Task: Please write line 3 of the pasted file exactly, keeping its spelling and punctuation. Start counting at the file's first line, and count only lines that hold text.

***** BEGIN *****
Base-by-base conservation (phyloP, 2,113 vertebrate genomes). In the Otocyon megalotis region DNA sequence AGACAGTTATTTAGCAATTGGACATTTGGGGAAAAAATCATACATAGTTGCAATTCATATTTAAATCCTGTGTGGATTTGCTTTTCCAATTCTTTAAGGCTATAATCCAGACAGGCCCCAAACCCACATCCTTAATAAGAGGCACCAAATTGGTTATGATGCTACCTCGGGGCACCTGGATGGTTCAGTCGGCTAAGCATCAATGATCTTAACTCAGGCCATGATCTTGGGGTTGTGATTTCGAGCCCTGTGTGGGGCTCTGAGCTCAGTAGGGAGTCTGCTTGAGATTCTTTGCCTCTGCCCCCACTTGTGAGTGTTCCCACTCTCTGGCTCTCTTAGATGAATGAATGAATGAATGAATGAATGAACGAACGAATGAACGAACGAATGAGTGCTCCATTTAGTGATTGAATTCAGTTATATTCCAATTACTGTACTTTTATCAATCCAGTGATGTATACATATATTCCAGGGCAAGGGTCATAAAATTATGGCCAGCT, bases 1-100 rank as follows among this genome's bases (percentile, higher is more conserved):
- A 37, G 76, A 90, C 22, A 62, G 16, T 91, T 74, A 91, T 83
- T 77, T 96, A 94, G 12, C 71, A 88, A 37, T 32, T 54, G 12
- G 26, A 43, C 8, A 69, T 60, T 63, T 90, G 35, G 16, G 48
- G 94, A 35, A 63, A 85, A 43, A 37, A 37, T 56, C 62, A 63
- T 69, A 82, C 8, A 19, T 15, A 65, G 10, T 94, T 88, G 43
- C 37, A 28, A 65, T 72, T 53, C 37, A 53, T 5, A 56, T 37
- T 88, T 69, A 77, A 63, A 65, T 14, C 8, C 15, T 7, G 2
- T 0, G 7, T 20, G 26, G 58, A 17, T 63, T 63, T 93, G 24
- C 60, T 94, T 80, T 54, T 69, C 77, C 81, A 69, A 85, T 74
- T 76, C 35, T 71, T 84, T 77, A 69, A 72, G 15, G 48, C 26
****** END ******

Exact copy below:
- T 77, T 96, A 94, G 12, C 71, A 88, A 37, T 32, T 54, G 12